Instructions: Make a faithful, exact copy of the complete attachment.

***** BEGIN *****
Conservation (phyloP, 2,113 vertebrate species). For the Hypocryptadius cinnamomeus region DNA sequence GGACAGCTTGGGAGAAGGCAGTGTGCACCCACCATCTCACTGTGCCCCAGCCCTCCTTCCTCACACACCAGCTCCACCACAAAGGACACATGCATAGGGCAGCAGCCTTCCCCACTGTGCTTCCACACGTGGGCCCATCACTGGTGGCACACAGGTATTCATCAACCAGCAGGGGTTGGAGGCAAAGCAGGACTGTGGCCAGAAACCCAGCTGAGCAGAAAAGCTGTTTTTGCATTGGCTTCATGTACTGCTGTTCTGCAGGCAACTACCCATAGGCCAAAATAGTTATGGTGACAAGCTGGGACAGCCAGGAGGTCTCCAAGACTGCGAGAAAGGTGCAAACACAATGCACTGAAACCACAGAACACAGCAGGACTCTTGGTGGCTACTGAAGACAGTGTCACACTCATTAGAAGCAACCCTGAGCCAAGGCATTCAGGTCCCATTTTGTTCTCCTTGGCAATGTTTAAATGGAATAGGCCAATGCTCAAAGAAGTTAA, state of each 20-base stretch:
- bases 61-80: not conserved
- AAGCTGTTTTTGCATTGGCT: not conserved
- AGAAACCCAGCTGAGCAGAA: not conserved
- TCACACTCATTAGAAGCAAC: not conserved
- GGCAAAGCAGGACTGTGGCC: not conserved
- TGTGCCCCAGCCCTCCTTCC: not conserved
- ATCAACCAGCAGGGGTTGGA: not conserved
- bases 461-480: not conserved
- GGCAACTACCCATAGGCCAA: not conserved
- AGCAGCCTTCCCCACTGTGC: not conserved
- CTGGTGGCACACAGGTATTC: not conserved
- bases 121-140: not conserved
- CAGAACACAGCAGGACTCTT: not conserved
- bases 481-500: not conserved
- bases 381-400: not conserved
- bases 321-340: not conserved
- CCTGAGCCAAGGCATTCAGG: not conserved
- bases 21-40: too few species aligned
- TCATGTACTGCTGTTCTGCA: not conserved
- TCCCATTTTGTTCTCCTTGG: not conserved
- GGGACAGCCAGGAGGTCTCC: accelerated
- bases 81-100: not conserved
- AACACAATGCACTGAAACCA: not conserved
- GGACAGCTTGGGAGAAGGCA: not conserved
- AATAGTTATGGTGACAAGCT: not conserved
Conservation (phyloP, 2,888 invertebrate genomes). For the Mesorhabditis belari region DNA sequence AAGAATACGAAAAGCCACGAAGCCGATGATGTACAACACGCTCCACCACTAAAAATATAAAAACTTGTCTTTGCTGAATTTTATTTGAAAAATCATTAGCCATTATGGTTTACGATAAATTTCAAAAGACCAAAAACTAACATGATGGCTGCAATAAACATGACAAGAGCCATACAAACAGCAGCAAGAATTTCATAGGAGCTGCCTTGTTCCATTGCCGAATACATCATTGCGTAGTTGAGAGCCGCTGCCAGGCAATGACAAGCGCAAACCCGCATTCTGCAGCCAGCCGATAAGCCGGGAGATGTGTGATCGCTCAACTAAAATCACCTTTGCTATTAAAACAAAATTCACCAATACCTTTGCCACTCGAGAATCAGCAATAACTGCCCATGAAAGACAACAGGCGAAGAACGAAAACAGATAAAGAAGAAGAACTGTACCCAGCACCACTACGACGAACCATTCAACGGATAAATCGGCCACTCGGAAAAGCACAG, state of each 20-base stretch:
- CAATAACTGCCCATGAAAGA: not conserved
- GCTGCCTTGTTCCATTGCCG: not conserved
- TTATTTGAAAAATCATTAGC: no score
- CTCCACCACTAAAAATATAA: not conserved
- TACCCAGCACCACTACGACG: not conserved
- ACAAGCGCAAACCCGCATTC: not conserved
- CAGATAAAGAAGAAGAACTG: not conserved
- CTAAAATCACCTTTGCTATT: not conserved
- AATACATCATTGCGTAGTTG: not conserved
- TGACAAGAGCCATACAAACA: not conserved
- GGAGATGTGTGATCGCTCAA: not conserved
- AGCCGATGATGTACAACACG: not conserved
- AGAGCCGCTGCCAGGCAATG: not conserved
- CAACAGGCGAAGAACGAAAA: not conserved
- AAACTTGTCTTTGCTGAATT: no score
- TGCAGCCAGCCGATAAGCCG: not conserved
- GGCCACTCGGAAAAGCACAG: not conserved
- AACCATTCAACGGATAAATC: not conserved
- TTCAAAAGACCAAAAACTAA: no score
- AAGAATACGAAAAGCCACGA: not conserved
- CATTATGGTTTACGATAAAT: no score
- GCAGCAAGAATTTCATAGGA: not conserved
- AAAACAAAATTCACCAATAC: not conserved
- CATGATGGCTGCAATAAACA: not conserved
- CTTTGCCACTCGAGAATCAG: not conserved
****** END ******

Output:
Conservation (phyloP, 2,113 vertebrate species). For the Hypocryptadius cinnamomeus region DNA sequence GGACAGCTTGGGAGAAGGCAGTGTGCACCCACCATCTCACTGTGCCCCAGCCCTCCTTCCTCACACACCAGCTCCACCACAAAGGACACATGCATAGGGCAGCAGCCTTCCCCACTGTGCTTCCACACGTGGGCCCATCACTGGTGGCACACAGGTATTCATCAACCAGCAGGGGTTGGAGGCAAAGCAGGACTGTGGCCAGAAACCCAGCTGAGCAGAAAAGCTGTTTTTGCATTGGCTTCATGTACTGCTGTTCTGCAGGCAACTACCCATAGGCCAAAATAGTTATGGTGACAAGCTGGGACAGCCAGGAGGTCTCCAAGACTGCGAGAAAGGTGCAAACACAATGCACTGAAACCACAGAACACAGCAGGACTCTTGGTGGCTACTGAAGACAGTGTCACACTCATTAGAAGCAACCCTGAGCCAAGGCATTCAGGTCCCATTTTGTTCTCCTTGGCAATGTTTAAATGGAATAGGCCAATGCTCAAAGAAGTTAA, state of each 20-base stretch:
- bases 61-80: not conserved
- AAGCTGTTTTTGCATTGGCT: not conserved
- AGAAACCCAGCTGAGCAGAA: not conserved
- TCACACTCATTAGAAGCAAC: not conserved
- GGCAAAGCAGGACTGTGGCC: not conserved
- TGTGCCCCAGCCCTCCTTCC: not conserved
- ATCAACCAGCAGGGGTTGGA: not conserved
- bases 461-480: not conserved
- GGCAACTACCCATAGGCCAA: not conserved
- AGCAGCCTTCCCCACTGTGC: not conserved
- CTGGTGGCACACAGGTATTC: not conserved
- bases 121-140: not conserved
- CAGAACACAGCAGGACTCTT: not conserved
- bases 481-500: not conserved
- bases 381-400: not conserved
- bases 321-340: not conserved
- CCTGAGCCAAGGCATTCAGG: not conserved
- bases 21-40: too few species aligned
- TCATGTACTGCTGTTCTGCA: not conserved
- TCCCATTTTGTTCTCCTTGG: not conserved
- GGGACAGCCAGGAGGTCTCC: accelerated
- bases 81-100: not conserved
- AACACAATGCACTGAAACCA: not conserved
- GGACAGCTTGGGAGAAGGCA: not conserved
- AATAGTTATGGTGACAAGCT: not conserved
Conservation (phyloP, 2,888 invertebrate genomes). For the Mesorhabditis belari region DNA sequence AAGAATACGAAAAGCCACGAAGCCGATGATGTACAACACGCTCCACCACTAAAAATATAAAAACTTGTCTTTGCTGAATTTTATTTGAAAAATCATTAGCCATTATGGTTTACGATAAATTTCAAAAGACCAAAAACTAACATGATGGCTGCAATAAACATGACAAGAGCCATACAAACAGCAGCAAGAATTTCATAGGAGCTGCCTTGTTCCATTGCCGAATACATCATTGCGTAGTTGAGAGCCGCTGCCAGGCAATGACAAGCGCAAACCCGCATTCTGCAGCCAGCCGATAAGCCGGGAGATGTGTGATCGCTCAACTAAAATCACCTTTGCTATTAAAACAAAATTCACCAATACCTTTGCCACTCGAGAATCAGCAATAACTGCCCATGAAAGACAACAGGCGAAGAACGAAAACAGATAAAGAAGAAGAACTGTACCCAGCACCACTACGACGAACCATTCAACGGATAAATCGGCCACTCGGAAAAGCACAG, state of each 20-base stretch:
- CAATAACTGCCCATGAAAGA: not conserved
- GCTGCCTTGTTCCATTGCCG: not conserved
- TTATTTGAAAAATCATTAGC: no score
- CTCCACCACTAAAAATATAA: not conserved
- TACCCAGCACCACTACGACG: not conserved
- ACAAGCGCAAACCCGCATTC: not conserved
- CAGATAAAGAAGAAGAACTG: not conserved
- CTAAAATCACCTTTGCTATT: not conserved
- AATACATCATTGCGTAGTTG: not conserved
- TGACAAGAGCCATACAAACA: not conserved
- GGAGATGTGTGATCGCTCAA: not conserved
- AGCCGATGATGTACAACACG: not conserved
- AGAGCCGCTGCCAGGCAATG: not conserved
- CAACAGGCGAAGAACGAAAA: not conserved
- AAACTTGTCTTTGCTGAATT: no score
- TGCAGCCAGCCGATAAGCCG: not conserved
- GGCCACTCGGAAAAGCACAG: not conserved
- AACCATTCAACGGATAAATC: not conserved
- TTCAAAAGACCAAAAACTAA: no score
- AAGAATACGAAAAGCCACGA: not conserved
- CATTATGGTTTACGATAAAT: no score
- GCAGCAAGAATTTCATAGGA: not conserved
- AAAACAAAATTCACCAATAC: not conserved
- CATGATGGCTGCAATAAACA: not conserved
- CTTTGCCACTCGAGAATCAG: not conserved